By Sakura Tohma
Recently we tried making iron gall inks!!
Iron gall ink is produced by the reaction of tannic acid extracted from galls, a type of growth on trees (especially oak), with ferrous sulphate (FeSO4).
This ink has been the most common type in the Western world from the 9th century until the 20th century, but a lot of historical manuscripts written with this ink suffered terrible damage. Poor quality ink fades, and/or causes the paper around the ink to darken and become brittle. This can lead to the creation of fragments or complete loss of stability of the support.
- Gall: A growth caused by insects, usually a wrasp or fly, which lay eggs into young tissue in the tree. The larvae grow up in the gall, which has a higher quantity of gallotannic acid than the rest of the tree. The ink can be made with other sources of tannins as well, but this is one common source.
[caption id="attachment_4435" width="640"] Galls from an oak tree[/caption]
[caption id="attachment_4436" width="640"] Galls collected by Abby Bainbridge from mystery tree in Portugal[/caption]
- Ferrous sulphate (FeSO4): A metallic salt that forms blue-green crystals. In ancient times, people used naturally-occurring melanterite (FeSO4・7H2O).
- Gum Arabic: Resin extracted from the acacia tree, a translucent amber colour. It works in the ink both as a binder and to modify its flow. It allows for better surface tension of the ink on the nib, and makes it easier to write more with each dip into the ink.
Our method of making iron gall ink
１. Break the galls into pieces.
There are some hollow spaces inside the galls. Maybe these were the insects' bedrooms?
The insides of the black gall were black, yellow in the yellowish one, and red in the reddish one.
I found an insect!! In most of the galls, exit holes mean the insect has already left-this one was still solid so we thought there would be a chance. Can you see it?
I tried to magnify him with a macro lens. He is a little broken up, but still has one leg and wings.
２. Add the water to the ground galls.
Gallotannnic acid is extracted by heating or just soaking for a few days. Gallotannin is hydrolysed to gallic acid and glucose.
The liquid turned dark brown in 3 minutes.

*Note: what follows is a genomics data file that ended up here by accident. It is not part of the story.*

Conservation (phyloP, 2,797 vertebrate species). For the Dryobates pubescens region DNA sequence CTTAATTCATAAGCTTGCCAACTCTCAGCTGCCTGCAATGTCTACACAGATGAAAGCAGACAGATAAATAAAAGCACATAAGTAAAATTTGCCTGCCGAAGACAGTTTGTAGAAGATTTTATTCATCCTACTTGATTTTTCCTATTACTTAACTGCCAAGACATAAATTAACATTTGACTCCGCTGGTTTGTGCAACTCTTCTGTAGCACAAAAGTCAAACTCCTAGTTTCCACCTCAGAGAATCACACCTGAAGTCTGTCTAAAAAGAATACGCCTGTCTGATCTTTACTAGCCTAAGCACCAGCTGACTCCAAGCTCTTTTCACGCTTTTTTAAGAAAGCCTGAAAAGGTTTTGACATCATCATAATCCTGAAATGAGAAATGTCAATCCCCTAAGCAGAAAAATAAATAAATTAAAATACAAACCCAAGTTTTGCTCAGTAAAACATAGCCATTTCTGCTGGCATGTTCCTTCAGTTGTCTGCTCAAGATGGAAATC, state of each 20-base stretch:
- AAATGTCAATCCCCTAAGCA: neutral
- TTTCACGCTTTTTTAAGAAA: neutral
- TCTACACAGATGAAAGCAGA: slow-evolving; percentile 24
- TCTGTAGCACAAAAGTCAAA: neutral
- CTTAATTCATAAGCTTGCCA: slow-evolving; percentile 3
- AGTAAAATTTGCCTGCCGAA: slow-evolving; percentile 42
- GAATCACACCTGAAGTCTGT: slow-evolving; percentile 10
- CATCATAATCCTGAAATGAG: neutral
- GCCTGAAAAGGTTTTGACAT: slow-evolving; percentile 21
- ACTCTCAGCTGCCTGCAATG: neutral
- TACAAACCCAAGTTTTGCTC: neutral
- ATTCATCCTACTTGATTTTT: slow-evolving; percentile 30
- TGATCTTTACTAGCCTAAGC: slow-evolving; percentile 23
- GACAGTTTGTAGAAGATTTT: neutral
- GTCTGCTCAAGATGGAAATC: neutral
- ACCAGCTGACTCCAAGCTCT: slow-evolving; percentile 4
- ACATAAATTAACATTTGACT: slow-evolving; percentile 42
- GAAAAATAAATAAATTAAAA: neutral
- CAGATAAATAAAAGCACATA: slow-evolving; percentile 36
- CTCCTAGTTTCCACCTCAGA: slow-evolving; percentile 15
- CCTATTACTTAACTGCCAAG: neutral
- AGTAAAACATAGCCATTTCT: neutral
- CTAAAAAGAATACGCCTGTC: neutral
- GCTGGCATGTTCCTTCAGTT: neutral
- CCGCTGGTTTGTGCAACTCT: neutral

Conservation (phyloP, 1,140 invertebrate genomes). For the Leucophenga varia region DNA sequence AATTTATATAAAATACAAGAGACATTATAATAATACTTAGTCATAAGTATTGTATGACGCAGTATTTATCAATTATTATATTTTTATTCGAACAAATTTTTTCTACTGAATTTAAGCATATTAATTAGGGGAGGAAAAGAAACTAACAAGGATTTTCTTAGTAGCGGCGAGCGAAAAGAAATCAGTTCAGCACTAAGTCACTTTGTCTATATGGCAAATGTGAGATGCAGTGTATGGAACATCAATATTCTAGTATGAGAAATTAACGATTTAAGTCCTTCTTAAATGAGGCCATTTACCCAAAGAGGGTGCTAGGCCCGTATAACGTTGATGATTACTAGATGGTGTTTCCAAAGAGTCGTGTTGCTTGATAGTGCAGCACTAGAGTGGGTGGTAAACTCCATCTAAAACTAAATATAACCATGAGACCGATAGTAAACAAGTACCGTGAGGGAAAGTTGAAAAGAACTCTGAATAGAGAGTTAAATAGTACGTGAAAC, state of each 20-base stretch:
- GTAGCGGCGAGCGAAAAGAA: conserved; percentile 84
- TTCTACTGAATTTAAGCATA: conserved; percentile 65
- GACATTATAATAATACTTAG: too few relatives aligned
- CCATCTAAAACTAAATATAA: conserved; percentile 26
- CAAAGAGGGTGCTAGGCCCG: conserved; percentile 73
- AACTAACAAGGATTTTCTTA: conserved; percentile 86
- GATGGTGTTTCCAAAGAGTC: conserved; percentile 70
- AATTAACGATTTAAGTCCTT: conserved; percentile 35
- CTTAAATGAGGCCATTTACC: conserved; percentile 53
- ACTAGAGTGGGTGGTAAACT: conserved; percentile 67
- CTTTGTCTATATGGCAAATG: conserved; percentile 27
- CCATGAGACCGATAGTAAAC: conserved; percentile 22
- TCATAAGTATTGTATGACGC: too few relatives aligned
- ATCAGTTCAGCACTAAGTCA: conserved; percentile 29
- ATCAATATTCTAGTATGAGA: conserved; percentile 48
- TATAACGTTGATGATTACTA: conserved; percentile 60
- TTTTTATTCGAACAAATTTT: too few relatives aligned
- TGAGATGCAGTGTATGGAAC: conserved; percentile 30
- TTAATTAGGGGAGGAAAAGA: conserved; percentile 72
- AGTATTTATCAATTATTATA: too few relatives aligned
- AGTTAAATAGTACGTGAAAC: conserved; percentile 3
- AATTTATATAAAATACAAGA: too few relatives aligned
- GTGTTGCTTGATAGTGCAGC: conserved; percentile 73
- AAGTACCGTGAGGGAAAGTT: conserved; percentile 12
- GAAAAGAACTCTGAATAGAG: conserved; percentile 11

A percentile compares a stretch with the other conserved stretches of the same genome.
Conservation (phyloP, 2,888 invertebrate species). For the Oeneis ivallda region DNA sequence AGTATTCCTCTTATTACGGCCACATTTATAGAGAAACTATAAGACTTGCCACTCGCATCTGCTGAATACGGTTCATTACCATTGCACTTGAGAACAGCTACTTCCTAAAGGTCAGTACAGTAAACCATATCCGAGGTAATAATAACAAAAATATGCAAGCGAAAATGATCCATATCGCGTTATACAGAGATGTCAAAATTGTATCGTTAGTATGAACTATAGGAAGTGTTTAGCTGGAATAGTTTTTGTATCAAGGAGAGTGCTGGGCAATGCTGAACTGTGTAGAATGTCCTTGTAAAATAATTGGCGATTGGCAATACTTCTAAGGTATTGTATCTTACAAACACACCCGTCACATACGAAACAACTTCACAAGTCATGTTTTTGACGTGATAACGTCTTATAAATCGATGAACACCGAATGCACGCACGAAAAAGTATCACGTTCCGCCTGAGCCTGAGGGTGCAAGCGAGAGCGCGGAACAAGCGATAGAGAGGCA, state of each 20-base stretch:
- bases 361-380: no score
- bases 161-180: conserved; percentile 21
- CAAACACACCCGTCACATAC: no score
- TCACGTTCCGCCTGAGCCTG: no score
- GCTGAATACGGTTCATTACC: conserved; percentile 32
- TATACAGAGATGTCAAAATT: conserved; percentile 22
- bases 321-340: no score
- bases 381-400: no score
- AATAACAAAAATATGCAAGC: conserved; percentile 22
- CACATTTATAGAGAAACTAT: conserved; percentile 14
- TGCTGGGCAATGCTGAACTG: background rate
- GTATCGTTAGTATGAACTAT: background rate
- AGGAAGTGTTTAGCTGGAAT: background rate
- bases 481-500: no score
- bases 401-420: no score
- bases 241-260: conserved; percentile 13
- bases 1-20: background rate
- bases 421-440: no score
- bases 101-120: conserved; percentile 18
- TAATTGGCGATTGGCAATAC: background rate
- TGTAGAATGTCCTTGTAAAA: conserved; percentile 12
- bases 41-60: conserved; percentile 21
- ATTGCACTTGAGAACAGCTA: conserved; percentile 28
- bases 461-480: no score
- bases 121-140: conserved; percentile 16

3. Filter the gall and water mixture.
The ink was filtered twice through filter paper in a funnel.
4. Add the ferrous sulphate
After adding ferrous sulphate to the solution, the colour turned from brown to black immediately! It is because gallic acid reacts with ferrous cations; together they make ferrous gallate, which is black in colour.
gallic acid + ferrous cation -> ferrous gallate
5. Add the gum arabic.
Crushed gum arabic is put into the solution. When it dissolves, the ink is completed!
I tried writing on paper with the new ink. When the ink was applied, it was translucent grayish brown (bottom squiggle in the photo above). Over a few seconds, the colour gradually turned deep black (top squiggle)!
This is the reaction of ferrous gallate and oxygen from the air. The black of iron gall ink comes from ferric pyrogallate (the Fe2+ is oxidized to Fe3+)!
ferrous gallate + oxygen -> ferric pyrogallate + H2O
Various recipes have existed since Middle Ages. This time, I used following recipe:
- 5 galls 5g
- water 75ml
- ferrous sulphate 1g
- gum arabic 1g
It was quite thick. One of us is experimenting with other recipe, using beer and vinegar instead of water. I am looking forward to her ink!
A few days later--
We tested our own inks with Fe(II) test paper, which is filter paper impregnated with bathophenanthroleine.
In paper conservation, if iron gall ink contains unbound ferrous ions, water cannot be used for treatments. It means that the damaged paper cannot be repaired with wheat starch paste and Japanese paper, because Fe(II) causes paper degradation and it is water soluble. If water drops on the paper, it can cause the ferrous ions to spread and the paper degradation might spread as well. When there is too much ferrous sulphate in recipe, surplus ferrous ions remains in the ink and they cause paper degradation.It was easy for this to happen because quantities weren't normally measured very carefully and the ingredients were cheap. Many historic inks contain too much Fe(II).
Ferrous= Fe(II)= Fe2+
Ferric= Fe(III) = Fe3+
Colorimetric method using Fe(II) test paper
This paper can show to what extent ferrous ions are in the paper.
If the paper has ferrous ions, the colour of the paper turns pink. The intensity of the pink shows the amount of ferrous ions.
Bathophenanthroline has been soaked into the test paper (we bought it ready-made but you can make your own). Bathophenanthroline reacts with ferrous ions to form a pink complex but doesn't react with ferric.
A small piece of the test paper is dipped in deionised water, and put onto the ink to be tested for about 30 seconds. After a while, if the test paper turns pink, the test is positive for ferrous ions.
* The test paper should not be touched by bare hands and it should be handled with plastic or stainless steel tweezers, to avoid contamination & false positives.
We tried using the test to a textblock written in iron gall ink with significant water and mould damage at the fore-edge. We would like to repair it with wheat starch paste, for strong repairs, but not if the ink is unstable.
It didn't change! Starch paste can be applied. Good!!
How is our ink?
Then we tried it on the ink we made above. We dropped some ink onto paper then tested the paper. Wow! Nice pink! We made bad inks. We should try again after the ink has had time to oxidize, though, because it might not be as bad then.
In good recipes, all ferrous ions will react completely with gallic acid. Next time, I would like to find a good recipe!